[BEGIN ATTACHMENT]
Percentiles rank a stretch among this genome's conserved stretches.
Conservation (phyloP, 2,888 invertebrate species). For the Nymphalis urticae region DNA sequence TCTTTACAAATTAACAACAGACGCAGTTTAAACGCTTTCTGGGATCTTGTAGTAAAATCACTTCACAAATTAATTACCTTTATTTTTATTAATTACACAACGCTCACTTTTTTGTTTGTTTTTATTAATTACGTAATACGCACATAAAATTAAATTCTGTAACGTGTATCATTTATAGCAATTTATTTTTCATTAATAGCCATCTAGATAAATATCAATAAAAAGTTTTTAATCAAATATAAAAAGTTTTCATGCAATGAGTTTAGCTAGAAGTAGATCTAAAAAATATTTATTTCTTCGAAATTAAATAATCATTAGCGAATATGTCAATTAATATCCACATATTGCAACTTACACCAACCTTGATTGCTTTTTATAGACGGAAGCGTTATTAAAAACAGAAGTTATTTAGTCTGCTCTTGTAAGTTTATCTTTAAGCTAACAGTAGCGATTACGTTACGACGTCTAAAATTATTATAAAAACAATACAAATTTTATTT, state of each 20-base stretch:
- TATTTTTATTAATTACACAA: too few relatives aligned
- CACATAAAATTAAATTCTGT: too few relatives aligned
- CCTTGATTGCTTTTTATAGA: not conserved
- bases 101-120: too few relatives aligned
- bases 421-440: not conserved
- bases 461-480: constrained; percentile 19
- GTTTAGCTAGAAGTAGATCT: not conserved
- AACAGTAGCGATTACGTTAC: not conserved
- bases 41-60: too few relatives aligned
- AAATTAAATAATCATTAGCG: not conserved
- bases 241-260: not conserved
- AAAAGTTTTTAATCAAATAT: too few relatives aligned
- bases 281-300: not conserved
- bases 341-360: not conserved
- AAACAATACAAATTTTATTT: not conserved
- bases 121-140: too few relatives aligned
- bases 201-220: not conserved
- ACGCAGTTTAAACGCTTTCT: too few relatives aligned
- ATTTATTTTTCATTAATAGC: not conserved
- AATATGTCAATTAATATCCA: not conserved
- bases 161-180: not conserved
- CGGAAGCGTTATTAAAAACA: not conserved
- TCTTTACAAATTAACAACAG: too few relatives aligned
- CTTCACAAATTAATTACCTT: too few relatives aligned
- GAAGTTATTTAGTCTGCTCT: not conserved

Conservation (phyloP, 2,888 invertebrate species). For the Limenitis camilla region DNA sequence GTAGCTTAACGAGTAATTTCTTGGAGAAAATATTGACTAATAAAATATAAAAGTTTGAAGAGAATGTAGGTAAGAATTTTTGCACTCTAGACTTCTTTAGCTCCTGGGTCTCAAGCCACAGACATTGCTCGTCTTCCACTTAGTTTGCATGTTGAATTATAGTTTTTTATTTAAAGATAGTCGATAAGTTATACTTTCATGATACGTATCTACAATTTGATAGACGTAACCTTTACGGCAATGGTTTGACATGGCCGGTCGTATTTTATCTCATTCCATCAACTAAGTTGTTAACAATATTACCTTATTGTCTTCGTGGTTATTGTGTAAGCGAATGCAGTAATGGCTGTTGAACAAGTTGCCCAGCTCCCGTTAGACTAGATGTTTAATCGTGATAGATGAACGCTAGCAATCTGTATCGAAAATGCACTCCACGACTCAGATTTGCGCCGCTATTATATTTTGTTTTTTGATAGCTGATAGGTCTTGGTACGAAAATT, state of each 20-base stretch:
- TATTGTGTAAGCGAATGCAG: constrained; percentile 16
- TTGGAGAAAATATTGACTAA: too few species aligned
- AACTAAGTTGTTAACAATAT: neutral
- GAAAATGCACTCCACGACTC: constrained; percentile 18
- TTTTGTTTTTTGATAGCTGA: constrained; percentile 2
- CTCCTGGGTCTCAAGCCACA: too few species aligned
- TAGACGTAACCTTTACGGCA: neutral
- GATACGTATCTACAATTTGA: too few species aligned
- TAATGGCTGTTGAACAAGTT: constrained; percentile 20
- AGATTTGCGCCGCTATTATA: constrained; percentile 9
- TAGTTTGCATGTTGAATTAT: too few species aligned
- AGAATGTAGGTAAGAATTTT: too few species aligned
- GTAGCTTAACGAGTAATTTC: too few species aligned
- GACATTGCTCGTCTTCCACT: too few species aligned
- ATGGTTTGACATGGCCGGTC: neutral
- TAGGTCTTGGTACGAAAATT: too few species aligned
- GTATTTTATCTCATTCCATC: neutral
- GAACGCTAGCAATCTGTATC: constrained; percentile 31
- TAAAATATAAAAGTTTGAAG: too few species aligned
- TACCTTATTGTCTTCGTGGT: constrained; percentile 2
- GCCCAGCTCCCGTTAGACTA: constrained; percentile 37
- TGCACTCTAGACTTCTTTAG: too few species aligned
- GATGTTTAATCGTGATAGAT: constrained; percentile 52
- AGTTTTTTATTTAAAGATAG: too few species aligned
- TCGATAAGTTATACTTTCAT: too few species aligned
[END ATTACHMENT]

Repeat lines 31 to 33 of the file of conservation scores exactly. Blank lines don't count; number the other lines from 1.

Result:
- AACTAAGTTGTTAACAATAT: neutral
- GAAAATGCACTCCACGACTC: constrained; percentile 18
- TTTTGTTTTTTGATAGCTGA: constrained; percentile 2